Davis had slides demonstrating the impact of decisions rooted in beliefs. From 1992 through 2009 the average stock mutual fund return was 8.8%. Wow! Shouldn’t we be happy with that? All you had to do was own an average mutual fund. Alongside this, Davis showed that the average stock mutual fund INVESTOR earned only 3.3%. The 5.6% difference is called the “Investor Behavior Penalty.” Keying off this example, he brought home the concept that good mutual fund management can go only so far. He encouraged us to understand that it is our job to help clients maintain discipline and consistency through times when acting on feelings tends to override almost everyone’s statement that they do not believe in market timing.
So, if we cannot predict what is going to happen in the next six months, how can we answer this question, “Is the recovery for real?” On January 4, Resource Advisory Services published our thoughts on the “lost decade” and what it means in the scheme of things. That piece can be found by clicking here.
With Davis’s help, we can add to those thoughts. From 1928 through 2009, just eleven ten-year periods had S&P 500 Index returns less than 5%. This in itself tells us that “lost decades” do occur and economies survive. Four of those were associated with The Great Depression and one with WWII. Four more were during the Vietnam War, when I was studying finance in undergraduate school. Now, the last two of these eleven are associated with a wildly over priced market in 1999, the Terrorist Attack of 9/11 and the most recent market trouble. Will looking at the relatively rare “lost decades” help us know whether this recovery is for real?
We can first notice that our economy has recovered from nine of the eleven occurrences and the current one is the only one that has not had time for a recovery. Let’s look at what happened after the weak ten-year periods before the recent one. They were not all negative, just with ten-year returns below 5%. In every case, the following ten years produced acceptable annualized returns. The weakest was 7% and the best was 18%, with an average of 13% per year. I don’t know anyone who would object to any of these results.
Should we follow those who predict the market for the coming six months based on whatever is happening now? Should we react from the ways we feel? We think it is better to admit we do not know about the coming six months and take our clues from much broader information. Every market crisis is different, except for all the ways they are the same. One of the ways they are the same is that many people say “this time it is different.”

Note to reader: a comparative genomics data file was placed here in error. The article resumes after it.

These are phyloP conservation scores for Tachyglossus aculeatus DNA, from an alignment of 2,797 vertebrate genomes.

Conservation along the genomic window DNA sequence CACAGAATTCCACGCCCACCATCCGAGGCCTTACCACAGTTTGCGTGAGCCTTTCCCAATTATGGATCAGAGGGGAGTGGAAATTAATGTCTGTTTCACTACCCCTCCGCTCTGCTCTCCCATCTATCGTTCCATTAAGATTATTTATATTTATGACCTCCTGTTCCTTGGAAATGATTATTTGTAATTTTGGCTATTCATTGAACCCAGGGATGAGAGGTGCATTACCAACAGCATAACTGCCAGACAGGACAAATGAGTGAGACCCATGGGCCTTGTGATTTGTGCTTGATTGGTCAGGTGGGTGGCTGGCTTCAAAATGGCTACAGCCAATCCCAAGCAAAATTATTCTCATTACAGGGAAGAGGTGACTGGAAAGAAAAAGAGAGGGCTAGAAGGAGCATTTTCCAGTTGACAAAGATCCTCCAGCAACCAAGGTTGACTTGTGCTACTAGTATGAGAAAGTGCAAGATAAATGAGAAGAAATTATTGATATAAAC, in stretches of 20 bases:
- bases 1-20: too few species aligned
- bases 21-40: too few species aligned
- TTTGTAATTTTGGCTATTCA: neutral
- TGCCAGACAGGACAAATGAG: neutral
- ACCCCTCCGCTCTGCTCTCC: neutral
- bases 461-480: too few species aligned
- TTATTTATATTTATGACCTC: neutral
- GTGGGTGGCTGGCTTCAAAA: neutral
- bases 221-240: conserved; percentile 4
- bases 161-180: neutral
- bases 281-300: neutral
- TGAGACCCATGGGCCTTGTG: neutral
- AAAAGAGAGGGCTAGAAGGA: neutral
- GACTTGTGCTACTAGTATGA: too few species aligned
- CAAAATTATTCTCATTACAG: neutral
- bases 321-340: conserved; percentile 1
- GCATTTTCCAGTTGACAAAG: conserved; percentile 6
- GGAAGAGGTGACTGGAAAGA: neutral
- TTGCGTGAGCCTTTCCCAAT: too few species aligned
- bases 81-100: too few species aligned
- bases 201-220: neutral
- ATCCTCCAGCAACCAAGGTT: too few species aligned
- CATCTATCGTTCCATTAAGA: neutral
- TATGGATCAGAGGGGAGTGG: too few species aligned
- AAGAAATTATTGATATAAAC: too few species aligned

January 4, 2010, we published this. “So, now we have a decade that is widely described as ‘lost,’ with ten years measured from a time when stocks were clearly overvalued. A question at the beginning of 2010 is whether stock returns have been below the trend line long enough to make another growth period as likely as the collapse was in 2000. In 2012 and 2013, the ten-year return will be measured from near the bottom of the market after 9/11. If overall stock market values stay essentially where they are now, that ten-year return can look quite respectable. If stock prices increase, that ten years can look remarkable.”
As the first months of 2010 unfolded and the rally that started in March 2009 continued, we developed increasing comfort. So, what does the volatility of the past several weeks mean in all this? Soon after we returned from the NAPFA Conference we found a piece from Fidelity Investments, which looked at past recoveries. Those rallies have followed remarkably similar patterns. In almost every case, there was a period of exceptional volatility at about this period after the low point. Except for one item, the current volatility seemed to fit those previous recoveries quite well. This time, the volatility “ramped up” faster than it did in most of the other cases, but this is only one of several measures. Otherwise, there was compelling evidence that the volatility of the recent weeks is just another normal part of recoveries.
As much as I wish we could say we have evidence that this recovery is absolutely certain to be for real, we cannot. We never can say that. Nevertheless, like our colleagues who seemed so very calm in Chicago, we have so much experience with these things; we can behave somewhat like Chris Davis, John Rogers and Chuck Royce. People who stray from the discipline do worse than those who are consistent with a good investment philosophy. It doesn’t have to be a great investment philosophy, just a good one, so long as there is discipline in applying it. The recovery will be for real, and it may be for real now.
A related amusing video can be found “It Won’t Go to Zero.”
For additional discussion of perspective read The Wisdom of Great Investors. Also, Bryan or I will be glad to discuss all the slides in the Davis presentation if you like.